On the distribution of "nice" primes (primes $p$ , such that $\pi(p)$ is prime as well)

"nice" primes (primes $p$, such that $\pi(p)$ is prime as well) are introduced.

Is it known whether the sum of the reciprocals of the nice primes is convergent ?

The sum of the reciprocals of the primes in an arithmetic progression $an+b$ , where $a$ and $b$ are coprime and $n$ runs over the natural numbers, is divergent.

Intuitively, I would expect that there should exist enough nice primes to get a divergent series, but I may be wrong.

Has anyone an idea or a reference ?

  • $\begingroup$ Another thing I am interested in : What is the largest known "nice" prime ? $\endgroup$ – Peter Jul 29 '16 at 23:18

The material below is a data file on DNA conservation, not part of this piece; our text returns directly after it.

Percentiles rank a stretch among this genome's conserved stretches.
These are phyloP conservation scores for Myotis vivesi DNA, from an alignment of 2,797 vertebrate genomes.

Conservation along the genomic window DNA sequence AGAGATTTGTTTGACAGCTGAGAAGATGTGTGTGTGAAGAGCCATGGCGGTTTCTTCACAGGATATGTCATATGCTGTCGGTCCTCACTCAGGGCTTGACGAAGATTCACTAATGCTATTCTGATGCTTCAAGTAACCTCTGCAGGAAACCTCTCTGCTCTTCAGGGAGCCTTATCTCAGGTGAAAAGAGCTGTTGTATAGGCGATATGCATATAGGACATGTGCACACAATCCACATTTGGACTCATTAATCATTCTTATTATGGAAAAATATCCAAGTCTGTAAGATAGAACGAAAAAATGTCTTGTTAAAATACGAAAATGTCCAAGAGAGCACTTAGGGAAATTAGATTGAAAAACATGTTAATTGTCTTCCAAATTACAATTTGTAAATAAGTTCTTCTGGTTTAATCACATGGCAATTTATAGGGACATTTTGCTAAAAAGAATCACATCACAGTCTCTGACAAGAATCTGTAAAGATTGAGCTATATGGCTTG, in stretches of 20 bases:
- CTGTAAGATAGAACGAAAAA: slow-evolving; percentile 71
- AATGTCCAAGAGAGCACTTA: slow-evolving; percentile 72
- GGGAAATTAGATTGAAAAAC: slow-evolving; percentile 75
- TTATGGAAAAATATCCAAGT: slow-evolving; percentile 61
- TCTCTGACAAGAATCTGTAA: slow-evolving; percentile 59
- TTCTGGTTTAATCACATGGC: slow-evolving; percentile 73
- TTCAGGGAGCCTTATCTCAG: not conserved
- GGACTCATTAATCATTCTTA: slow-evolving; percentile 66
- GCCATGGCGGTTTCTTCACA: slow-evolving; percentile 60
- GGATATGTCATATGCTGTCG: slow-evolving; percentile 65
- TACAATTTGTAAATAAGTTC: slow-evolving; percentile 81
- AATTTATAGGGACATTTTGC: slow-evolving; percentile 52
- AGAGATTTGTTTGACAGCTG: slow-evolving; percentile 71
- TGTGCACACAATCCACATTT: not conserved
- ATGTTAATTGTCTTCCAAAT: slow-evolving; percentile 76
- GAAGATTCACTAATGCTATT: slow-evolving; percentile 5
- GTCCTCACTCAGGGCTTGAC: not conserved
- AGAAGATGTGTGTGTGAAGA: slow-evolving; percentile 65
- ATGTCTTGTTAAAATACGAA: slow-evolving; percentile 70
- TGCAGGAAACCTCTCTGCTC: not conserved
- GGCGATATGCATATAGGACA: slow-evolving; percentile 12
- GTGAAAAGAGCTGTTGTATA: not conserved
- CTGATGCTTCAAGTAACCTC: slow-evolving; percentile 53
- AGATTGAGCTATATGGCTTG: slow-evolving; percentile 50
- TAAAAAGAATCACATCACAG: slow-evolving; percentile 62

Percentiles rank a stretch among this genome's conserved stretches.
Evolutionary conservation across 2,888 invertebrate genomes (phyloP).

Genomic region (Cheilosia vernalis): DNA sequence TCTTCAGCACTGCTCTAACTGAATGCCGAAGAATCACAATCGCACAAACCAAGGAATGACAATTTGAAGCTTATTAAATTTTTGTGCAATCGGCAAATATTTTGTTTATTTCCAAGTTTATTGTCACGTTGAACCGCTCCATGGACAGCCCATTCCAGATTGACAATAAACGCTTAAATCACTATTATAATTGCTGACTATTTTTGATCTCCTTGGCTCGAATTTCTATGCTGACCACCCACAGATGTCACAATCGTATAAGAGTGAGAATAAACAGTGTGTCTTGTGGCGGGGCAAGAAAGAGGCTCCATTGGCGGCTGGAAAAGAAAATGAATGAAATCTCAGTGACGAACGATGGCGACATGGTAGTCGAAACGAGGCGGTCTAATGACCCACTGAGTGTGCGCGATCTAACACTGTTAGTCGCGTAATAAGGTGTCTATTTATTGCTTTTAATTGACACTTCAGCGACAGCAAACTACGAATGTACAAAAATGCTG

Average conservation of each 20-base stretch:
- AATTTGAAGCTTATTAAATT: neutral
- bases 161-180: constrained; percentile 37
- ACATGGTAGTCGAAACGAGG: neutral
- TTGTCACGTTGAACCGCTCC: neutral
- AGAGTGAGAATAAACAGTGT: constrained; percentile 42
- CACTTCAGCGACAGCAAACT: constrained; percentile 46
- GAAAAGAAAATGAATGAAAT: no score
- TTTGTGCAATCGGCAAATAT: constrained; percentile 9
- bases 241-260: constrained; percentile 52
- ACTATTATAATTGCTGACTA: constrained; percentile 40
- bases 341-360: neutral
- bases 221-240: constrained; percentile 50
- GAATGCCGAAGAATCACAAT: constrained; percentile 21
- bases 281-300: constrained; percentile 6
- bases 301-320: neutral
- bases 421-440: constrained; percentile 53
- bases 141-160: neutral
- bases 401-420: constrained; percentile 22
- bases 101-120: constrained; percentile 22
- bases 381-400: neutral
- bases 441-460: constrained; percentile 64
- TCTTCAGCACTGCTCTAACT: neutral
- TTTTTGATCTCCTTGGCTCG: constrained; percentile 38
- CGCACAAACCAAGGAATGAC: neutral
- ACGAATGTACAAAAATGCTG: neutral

Because of the Prime Number Theorem, ultimately we have $$.9\,n\,\log n \leq p_n \leq 1.1 \,n\,\log n$$ where $p_n$ is the $n$th prime.

The $n$th nice prime is $p_{p_n}$, so we ultimately get $$p_{p_n} \geq .9\,p_n\,\log(p_n)\geq .9 \,(.9\,n\,\log n)\,\log(.9\,n\,\log n).$$

Since that last logarithm is equivalent to $\log n$, we ultimately get $$p_{p_n} \geq .5\,n\,(\log n)^2$$ so $$\frac 1{p_{p_n}} \leq \frac{2}{n\,(\log n)^2} \qquad\text{ultimately,}$$ which proves that $\sum_n \frac{1}{p_{p_n}}$ converges, because $\sum \frac 1{n(\log n)^\alpha}$ converges iff $\alpha > 1$ (that's a Bertrand series, it's for example an application of Cauchy's condensation test or of an integral comparison).


Your Answer

By clicking “Post Your Answer”, you agree to our terms of service, privacy policy and cookie policy

Not the answer you're looking for? Browse other questions tagged or ask your own question.